Crossing the finish line backward at Talladega is cool. Living that way is not.
NASCAR has cleared its throat and delivered that message, but it needs to be yelled.
Ryan Blaney crossed .007 seconds ahead of Ricky Stenhouse Jr. to win Monday’s delayed race, while Aric Almirola slid backward into third. There were two big crashes on the final lap.
I suppose it’s unfortunate the series happened to make a beeline for the Deep South as soon as NASCAR made the long-overdue decision to stop placating a vocal, knuckle-dragging section of its fan base. What did we get?
A plane towing a banner with the Confederate flag and the message “defund NASCAR.” (It brings me a small bit of joy that the Sons of Confederate Veterans, who claimed responsibility, shelled out for that stunt on a day not a single lap was turned.) Vehicles lining the boulevard outside the superspeedway obstinately waving said flag.
And most horrifically, a noose inside Bubba Wallace’s garage stall discovered Sunday. He’s the only Black driver in the series and recently led the call to ban the Confederate flag from NASCAR events. What the true and actual hell?
This is what Wallace gets for speaking up and using his platform for good? And barring some sort of catastrophic security meltdown, this was someone close to the action. Access to that area is restricted to race teams, NASCAR officials, security and health and safety personnel, per CNN. A big concern secondary to someone thinking it’s even remotely OK to put a noose in a Black man’s locker in the year 2020.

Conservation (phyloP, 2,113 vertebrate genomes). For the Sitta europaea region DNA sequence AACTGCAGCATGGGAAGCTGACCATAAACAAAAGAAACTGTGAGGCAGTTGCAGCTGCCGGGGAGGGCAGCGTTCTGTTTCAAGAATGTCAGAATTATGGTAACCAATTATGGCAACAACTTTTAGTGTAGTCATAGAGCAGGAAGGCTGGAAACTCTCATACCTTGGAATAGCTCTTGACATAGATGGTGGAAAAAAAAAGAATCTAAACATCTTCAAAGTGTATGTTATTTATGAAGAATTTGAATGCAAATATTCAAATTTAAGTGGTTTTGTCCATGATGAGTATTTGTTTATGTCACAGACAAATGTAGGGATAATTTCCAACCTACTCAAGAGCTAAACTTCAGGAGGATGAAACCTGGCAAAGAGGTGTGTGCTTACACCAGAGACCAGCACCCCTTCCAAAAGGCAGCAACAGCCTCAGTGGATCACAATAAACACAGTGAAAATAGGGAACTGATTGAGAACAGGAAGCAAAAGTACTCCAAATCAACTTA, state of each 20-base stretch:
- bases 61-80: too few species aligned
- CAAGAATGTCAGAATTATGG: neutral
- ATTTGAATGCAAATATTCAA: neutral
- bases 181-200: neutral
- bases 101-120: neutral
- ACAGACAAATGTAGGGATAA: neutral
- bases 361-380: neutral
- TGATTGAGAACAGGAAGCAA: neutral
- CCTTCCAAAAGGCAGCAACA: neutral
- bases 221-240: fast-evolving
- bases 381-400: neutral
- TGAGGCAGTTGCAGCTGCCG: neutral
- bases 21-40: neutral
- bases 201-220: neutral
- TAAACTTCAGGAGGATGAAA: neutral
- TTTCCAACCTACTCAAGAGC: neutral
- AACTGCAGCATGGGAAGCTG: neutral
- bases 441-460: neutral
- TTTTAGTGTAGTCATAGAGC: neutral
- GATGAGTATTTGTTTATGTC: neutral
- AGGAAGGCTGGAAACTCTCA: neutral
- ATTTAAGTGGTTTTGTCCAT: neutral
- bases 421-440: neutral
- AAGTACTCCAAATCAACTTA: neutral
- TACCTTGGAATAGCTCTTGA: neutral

The FBI is reportedly involved. People will be watching the response closely.
What did we get on the positive side? The memorable visual of the drivers and crews walking behind the 43 car to the head of the grid for the national anthem, then surrounding and embracing Wallace. Jimmie Johnson said the drivers hatched the idea.
Wallace’s team owner Richard Petty, 82, who had been staying home along with most owners during the coronavirus, was there to show solidarity and perhaps take a bit of the edge off. “I stand with Bubba” was written in the tri-oval grass.
“The sport is changing,” Wallace said later.
From swiftly firing Kyle Larson for public use of a racial slur to removing guidelines that require standing for the national anthem, NASCAR finally made moves toward greater inclusivity the last few weeks. The sport has been celebrated for doing the bare minimum too late. But better than never.
So far NASCAR hasn’t had to back up much with consequences. Alienating part of a dwindling fan base is a price it must pay. No stunts, no half-measures, no waiting around. Root out and actively discourage these behaviors and, where possible, plant the seeds to change minds. Use that reach and look forward.
Decades of pandering to and acting as a last bastion/safe haven for the “heritage, not hate” set won’t be undone in a week. NASCAR needs a plan, and a good one. Now’s the time to set the tone, however, in the middle of worldwide focus, scrutiny and outrage that hit home publicly Sunday.
Wallace raced in the top five late but said he ran out of gas and finished 14th. He greeted fans without a mask (um ...) after the race with the explanation of sticking it to the offender: “You’re not going to take away my smile and I’m going to keep on going.”